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Nigeria minister: Mom's kidnap about fuel payments

Published on NewsOK Modified: December 17, 2012 at 10:35 am •  Published: December 17, 2012

In April, lawmakers studying the program called for $6.7 billion to be refunded by oil marketers and others associated with the subsidy plan, which makes payments to companies for bringing in gasoline and selling it at a below-market price, because Nigeria does refine enough oil to meet demand. The parliamentary report found gasoline importation licenses became a means of patronage, as the number of companies involved jumped from six in 2006 to 140 in 2011. In 2009, when there were 36 companies licensed to import, government officials once issued about $800 million in 128 transactions in a 24-hour period without proper documentation, according to the report.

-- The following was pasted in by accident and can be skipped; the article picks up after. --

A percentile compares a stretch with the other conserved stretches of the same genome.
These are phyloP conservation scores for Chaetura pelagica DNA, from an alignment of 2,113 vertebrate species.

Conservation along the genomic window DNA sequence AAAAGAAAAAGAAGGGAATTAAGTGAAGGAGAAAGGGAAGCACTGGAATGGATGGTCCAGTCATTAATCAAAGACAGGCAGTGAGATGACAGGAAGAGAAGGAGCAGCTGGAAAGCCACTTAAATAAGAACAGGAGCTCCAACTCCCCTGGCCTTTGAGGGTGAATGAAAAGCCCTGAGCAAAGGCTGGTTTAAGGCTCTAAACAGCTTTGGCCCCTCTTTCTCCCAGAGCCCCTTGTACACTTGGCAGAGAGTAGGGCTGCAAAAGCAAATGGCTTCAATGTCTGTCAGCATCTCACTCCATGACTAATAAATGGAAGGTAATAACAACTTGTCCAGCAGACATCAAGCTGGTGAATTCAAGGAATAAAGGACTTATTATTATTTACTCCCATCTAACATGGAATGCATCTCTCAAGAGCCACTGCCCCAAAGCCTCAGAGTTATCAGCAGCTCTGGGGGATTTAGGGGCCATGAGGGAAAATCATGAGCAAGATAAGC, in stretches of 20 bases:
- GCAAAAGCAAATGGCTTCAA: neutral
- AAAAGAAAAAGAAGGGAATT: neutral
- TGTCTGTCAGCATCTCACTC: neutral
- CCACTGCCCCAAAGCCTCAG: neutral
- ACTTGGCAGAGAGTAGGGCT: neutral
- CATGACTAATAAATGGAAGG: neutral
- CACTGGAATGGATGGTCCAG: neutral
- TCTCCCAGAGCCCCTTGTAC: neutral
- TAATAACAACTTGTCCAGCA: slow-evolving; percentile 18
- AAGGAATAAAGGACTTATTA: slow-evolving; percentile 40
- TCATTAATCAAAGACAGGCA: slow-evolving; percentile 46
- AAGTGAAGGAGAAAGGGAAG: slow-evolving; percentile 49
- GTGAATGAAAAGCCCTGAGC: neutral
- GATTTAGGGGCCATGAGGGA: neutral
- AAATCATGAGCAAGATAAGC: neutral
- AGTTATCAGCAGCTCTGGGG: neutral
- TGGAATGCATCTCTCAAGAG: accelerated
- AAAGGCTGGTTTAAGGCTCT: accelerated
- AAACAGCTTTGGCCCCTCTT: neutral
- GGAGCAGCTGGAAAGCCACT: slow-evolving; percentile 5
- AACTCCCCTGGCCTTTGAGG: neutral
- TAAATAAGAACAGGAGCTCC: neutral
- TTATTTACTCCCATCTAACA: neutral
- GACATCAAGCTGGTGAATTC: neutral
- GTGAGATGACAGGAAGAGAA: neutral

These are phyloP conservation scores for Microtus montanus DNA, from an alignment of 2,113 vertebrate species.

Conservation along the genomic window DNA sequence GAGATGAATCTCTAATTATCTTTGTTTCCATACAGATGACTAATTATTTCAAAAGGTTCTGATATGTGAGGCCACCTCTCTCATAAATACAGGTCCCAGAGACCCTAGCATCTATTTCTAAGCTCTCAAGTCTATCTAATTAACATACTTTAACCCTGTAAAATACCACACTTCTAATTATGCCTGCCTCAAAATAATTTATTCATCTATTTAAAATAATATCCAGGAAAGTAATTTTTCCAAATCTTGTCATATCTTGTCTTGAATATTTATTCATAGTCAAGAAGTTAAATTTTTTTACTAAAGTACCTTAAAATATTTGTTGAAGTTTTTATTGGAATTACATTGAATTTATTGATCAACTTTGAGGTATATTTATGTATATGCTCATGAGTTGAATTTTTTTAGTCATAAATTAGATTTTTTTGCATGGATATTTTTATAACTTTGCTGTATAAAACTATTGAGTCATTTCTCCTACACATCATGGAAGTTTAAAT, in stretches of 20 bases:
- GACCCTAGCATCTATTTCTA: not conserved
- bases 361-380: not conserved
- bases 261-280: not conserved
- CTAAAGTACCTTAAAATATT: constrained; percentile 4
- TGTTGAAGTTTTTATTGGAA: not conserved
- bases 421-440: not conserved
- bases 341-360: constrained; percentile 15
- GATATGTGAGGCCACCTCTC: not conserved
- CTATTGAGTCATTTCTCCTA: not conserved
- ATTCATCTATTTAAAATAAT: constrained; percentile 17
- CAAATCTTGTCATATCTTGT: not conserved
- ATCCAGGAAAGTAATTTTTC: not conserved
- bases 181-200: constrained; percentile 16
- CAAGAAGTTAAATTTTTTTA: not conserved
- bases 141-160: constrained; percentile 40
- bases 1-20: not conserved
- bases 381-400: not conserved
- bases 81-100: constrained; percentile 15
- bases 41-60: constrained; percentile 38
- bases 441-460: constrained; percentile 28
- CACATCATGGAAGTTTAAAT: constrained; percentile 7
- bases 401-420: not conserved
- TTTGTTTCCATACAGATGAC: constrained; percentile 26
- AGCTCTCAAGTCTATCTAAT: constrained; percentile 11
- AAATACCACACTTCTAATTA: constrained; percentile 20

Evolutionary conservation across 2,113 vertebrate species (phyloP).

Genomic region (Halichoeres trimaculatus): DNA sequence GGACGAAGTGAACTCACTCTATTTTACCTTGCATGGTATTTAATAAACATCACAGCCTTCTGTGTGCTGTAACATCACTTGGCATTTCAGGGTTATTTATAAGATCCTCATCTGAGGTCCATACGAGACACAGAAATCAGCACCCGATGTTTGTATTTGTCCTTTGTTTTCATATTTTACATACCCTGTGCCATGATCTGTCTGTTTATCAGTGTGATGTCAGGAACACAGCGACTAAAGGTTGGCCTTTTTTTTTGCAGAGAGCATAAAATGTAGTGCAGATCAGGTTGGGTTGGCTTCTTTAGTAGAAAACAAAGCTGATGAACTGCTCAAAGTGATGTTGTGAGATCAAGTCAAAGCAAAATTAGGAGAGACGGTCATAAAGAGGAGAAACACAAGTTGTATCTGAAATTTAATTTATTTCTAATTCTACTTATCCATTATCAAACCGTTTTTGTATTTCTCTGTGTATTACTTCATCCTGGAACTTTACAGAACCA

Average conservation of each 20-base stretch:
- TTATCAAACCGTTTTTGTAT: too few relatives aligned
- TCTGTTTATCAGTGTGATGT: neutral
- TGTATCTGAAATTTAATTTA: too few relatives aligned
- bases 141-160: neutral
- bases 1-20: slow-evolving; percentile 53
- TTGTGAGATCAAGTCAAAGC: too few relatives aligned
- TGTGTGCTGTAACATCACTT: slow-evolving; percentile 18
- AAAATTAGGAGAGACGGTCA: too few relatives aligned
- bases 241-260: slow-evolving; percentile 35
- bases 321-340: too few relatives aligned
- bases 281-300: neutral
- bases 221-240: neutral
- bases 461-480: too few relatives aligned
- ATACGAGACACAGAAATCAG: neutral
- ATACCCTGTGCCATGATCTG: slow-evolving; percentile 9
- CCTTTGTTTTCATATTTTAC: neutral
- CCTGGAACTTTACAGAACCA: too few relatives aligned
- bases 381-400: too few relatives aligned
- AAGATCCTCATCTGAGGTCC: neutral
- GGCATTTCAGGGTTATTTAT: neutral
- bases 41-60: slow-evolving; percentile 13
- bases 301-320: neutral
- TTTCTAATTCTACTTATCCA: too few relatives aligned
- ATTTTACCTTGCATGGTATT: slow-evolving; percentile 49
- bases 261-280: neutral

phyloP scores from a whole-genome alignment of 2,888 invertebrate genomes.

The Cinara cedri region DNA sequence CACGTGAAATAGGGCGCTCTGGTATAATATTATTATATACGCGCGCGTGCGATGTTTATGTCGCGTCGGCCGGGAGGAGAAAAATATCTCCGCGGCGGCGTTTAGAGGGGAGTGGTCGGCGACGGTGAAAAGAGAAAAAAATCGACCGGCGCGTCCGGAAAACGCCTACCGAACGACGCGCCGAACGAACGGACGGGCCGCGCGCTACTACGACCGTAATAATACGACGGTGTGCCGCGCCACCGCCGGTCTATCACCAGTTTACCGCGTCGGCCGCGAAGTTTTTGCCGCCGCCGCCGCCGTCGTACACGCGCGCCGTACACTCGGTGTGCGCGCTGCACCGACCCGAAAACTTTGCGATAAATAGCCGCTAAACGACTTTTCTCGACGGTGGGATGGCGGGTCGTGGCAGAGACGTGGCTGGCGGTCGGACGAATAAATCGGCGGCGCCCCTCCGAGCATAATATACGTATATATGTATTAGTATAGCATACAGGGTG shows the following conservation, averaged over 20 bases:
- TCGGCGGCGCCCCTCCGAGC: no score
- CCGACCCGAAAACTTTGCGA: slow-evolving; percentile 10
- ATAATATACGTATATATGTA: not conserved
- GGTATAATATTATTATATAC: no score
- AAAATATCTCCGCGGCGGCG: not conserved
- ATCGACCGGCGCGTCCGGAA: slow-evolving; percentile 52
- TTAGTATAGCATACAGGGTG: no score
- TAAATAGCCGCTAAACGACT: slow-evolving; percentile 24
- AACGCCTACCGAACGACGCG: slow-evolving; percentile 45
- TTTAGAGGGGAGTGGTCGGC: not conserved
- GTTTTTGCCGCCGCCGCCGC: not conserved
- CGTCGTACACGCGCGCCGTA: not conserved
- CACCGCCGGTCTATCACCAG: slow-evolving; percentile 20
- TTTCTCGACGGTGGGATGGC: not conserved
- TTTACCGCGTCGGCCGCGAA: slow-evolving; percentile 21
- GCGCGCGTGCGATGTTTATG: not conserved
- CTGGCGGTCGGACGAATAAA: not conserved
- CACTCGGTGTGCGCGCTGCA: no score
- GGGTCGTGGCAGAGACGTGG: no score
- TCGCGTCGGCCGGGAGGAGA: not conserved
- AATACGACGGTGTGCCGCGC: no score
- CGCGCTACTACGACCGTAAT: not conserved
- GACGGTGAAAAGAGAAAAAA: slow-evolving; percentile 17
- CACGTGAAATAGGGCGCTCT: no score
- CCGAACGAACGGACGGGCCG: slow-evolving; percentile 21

Companies also won approval without any real oversight. In one case, two businessmen who made a pitch to handle waste management at the state-run Nigerian National Petroleum Corp. instead applied to become importers and got a $12.4 million contract in 2011 for fuel they never supplied, according to the report.

In recent months, Okonjo-Iweala has again said the subsidy must be entirely removed because the country cannot afford it. That has led to panic gasoline buying and fuel shortages around the country as importers have held back from bringing it in. Citizens also believe the fuel subsidies represent the only benefit they see from the country's oil production, which has benefited the nation's kleptocratic ruling class for decades, according to many reports.

Speaking Monday, Okonjo-Iweala said her mother's kidnapping would not change the government's stance.

"For marketers whose transactions are proven to be fraudulent, the position of the Jonathan government is also clear: We cannot and we will not pay," she said. "We will not back down on this. We will continue to stand firm."